Analysis: Water Bills Being Used To Pay Down Company Debts

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A new investigation carried out by the Guardian and Soas University of London has found that more than 25 per cent of water bills in London and some parts of southern England have been used to pay interest on debts accrued by privatised water companies, with the industry paying almost 20p per pound of revenue on servicing debt over the last five years.


All in all, privatised water firms around England have amassed a debt pile totalling £60.3 billion, apparently in order to fund essential infrastructure to help keep the taps running. However, a close look at their accounts suggests that this money may have gone elsewhere, with £53 billion paid out in dividends to shareholders between 1990 and 2023.


Analysis by the news source, alongside Dr Kate Bayliss of the university’s department of economics, found that all 14 water companies in England were using revenue to service their debts, but customers in the south-east are being hit particularly hard by soaring costs associated with interest and fees relating to what is owed.


Thames Water, South East Water and Southern Water, for example, all use over a quarter of the revenue from water bills to meet the cost of their debts.


And, of course, Thames Water recently hit the headlines for running into financial difficulties, amassing debts of nearly £15 billion… and now warnings have been issued to its parent company that the company may well run out of cash by April next year if more money isn’t found.


What is interesting to note is that the publicly owned Scottish Water only spent only ten per cent of its revenue on its debts this year, which suggests part of the problem may be down to privatisation of public services.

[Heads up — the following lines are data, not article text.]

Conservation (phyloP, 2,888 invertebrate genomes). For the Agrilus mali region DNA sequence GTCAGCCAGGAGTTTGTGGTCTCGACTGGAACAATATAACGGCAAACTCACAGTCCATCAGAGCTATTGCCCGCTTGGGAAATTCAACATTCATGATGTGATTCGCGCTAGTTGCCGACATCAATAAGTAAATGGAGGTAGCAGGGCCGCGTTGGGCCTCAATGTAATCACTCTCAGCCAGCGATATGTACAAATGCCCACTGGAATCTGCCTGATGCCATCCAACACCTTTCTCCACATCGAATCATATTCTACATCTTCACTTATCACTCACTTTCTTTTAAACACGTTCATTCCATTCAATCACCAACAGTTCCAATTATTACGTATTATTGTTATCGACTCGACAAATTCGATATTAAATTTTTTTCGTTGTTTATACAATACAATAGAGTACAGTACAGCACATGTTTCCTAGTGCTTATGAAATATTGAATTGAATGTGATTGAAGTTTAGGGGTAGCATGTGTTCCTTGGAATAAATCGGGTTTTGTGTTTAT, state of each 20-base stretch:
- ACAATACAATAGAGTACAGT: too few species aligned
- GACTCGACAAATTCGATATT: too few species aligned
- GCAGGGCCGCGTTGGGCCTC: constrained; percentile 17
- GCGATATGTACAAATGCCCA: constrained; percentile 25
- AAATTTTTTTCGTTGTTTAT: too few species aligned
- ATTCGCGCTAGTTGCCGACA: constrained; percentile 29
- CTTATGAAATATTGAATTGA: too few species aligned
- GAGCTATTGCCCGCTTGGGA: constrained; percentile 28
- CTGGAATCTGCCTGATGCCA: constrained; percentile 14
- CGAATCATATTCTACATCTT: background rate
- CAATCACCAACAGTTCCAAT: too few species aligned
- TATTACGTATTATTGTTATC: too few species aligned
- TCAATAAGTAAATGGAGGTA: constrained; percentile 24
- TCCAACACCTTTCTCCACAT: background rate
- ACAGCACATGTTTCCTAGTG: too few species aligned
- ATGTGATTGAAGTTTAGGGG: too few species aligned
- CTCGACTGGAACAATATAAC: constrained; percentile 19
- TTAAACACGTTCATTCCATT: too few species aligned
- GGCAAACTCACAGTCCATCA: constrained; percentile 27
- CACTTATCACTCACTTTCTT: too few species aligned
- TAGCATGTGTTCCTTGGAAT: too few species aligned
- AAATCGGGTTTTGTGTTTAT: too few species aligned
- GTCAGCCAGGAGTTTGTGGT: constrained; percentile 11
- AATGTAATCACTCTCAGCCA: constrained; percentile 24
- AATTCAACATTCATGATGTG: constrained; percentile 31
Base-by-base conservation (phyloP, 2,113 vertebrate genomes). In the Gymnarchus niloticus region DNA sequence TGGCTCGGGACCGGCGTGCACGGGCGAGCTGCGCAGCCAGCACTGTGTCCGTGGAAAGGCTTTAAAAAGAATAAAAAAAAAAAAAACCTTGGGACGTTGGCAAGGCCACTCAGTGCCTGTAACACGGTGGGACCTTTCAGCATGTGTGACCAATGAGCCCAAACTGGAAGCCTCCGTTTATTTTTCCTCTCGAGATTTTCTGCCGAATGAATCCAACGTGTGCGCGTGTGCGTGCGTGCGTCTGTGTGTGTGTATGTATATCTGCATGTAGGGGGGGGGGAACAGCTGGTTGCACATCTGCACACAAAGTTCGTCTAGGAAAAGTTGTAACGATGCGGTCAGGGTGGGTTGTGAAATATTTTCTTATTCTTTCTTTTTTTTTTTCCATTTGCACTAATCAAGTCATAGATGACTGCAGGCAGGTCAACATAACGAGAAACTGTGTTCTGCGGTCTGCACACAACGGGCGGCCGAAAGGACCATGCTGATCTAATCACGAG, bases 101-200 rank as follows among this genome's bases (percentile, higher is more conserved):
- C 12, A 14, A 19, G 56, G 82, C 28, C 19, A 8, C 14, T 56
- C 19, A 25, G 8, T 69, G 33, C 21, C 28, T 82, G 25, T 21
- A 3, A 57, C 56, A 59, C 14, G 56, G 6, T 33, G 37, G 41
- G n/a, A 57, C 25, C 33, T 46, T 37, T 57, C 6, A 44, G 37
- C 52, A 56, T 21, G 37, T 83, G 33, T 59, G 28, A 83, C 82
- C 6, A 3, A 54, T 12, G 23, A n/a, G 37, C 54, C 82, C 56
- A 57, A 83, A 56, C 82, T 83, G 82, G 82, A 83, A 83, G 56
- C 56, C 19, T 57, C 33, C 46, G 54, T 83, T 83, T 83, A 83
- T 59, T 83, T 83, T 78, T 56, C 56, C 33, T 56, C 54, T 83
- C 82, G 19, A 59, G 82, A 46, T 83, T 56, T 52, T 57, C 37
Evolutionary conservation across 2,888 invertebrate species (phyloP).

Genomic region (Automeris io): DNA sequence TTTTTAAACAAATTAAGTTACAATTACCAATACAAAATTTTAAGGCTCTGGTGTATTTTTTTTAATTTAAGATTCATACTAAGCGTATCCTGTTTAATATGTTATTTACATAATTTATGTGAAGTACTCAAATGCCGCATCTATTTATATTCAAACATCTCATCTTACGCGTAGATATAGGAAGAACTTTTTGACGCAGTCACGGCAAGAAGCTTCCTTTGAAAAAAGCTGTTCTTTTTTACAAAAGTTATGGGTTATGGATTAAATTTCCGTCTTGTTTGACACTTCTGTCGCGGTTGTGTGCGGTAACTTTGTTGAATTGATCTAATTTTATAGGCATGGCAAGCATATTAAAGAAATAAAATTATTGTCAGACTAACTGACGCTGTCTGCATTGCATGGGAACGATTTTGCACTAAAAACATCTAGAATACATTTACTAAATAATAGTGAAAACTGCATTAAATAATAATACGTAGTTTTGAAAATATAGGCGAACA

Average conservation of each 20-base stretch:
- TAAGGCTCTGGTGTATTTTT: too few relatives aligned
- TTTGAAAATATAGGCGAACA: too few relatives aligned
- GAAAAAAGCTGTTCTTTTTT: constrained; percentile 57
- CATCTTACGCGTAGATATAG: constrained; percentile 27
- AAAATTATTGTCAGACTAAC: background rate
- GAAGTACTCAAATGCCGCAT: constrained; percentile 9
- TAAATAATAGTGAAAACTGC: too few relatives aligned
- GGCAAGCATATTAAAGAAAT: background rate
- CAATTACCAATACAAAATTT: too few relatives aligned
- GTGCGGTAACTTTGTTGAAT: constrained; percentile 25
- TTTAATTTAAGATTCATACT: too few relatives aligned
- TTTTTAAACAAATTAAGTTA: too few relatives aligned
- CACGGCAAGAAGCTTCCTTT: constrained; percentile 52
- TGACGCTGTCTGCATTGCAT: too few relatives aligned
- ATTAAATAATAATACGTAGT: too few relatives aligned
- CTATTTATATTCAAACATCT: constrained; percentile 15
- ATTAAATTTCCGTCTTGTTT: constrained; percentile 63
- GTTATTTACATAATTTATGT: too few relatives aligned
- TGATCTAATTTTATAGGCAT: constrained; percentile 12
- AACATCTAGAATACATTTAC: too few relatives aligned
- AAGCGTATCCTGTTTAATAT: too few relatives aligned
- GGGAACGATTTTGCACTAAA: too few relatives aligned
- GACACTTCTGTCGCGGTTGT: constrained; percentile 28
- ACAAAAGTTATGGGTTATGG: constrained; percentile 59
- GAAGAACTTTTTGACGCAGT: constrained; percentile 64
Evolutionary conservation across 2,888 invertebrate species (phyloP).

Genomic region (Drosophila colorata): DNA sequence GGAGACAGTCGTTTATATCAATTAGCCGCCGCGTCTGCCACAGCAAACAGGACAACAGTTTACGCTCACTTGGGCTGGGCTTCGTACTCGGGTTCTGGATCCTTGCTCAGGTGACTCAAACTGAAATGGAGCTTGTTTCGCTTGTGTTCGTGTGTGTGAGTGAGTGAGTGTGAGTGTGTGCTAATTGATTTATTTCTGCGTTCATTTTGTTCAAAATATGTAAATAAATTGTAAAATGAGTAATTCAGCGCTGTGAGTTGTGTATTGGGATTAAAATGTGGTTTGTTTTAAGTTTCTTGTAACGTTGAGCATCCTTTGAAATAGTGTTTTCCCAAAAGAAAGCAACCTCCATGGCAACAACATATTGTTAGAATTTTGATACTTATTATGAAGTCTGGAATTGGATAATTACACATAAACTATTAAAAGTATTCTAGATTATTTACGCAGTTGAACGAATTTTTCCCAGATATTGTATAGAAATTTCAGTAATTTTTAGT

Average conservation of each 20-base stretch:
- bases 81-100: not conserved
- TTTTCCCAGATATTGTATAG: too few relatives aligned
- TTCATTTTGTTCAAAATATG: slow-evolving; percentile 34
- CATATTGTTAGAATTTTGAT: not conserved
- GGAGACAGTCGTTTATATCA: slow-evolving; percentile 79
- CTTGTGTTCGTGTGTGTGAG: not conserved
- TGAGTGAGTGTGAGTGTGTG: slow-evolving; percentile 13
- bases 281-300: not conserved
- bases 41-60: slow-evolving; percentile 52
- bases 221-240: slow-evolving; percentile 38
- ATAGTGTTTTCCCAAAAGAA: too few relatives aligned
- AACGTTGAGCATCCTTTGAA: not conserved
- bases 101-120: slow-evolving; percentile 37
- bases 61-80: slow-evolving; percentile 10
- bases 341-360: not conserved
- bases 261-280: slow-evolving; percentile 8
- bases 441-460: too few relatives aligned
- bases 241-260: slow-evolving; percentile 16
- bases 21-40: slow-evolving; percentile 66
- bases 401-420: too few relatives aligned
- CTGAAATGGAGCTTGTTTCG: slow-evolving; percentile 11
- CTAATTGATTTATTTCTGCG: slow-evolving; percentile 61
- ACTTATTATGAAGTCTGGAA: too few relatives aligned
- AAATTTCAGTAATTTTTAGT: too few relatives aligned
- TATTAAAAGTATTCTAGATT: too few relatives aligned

And, in fact, English water companies were all free from debt when they were privatised back in 1989, with the aim being to stimulate investment without having to put pressure on the taxpayer or borrow from the government.


As such, it’s perhaps little wonder that concerns are being raised about the fact that the water industry is now looking to Ofwat for permission to raise bills even more in order to cover the £96 billion investment required to tackle water leakage rates in England, as well as driving down sewage overflow discharges and the construction of new reservoirs.


Dr Bayliss explained that a lot of the debt these companies have built up took place when interest rates and inflation were low, but times have changed and – as she says – the risks associated with this financial strategy are now “coming home to roost with an increasing share of revenue, which is almost all from customer bills”.


She went on to note: “Companies are now seeking to increase bills, but a significant share of price increases could be directed to paying the costs of old debts rather than financing new investment.”


The case the water companies make is that they took on this level of debt to invest in service provision, but experts say that the debt has been used instead to pay out significant returns for shareholders.


Ofwat is yet to approve the water firm’s business plans that include the proposed bill increase of £156 a year by 2030… but a decision is expected to land this month (December), so watch this space!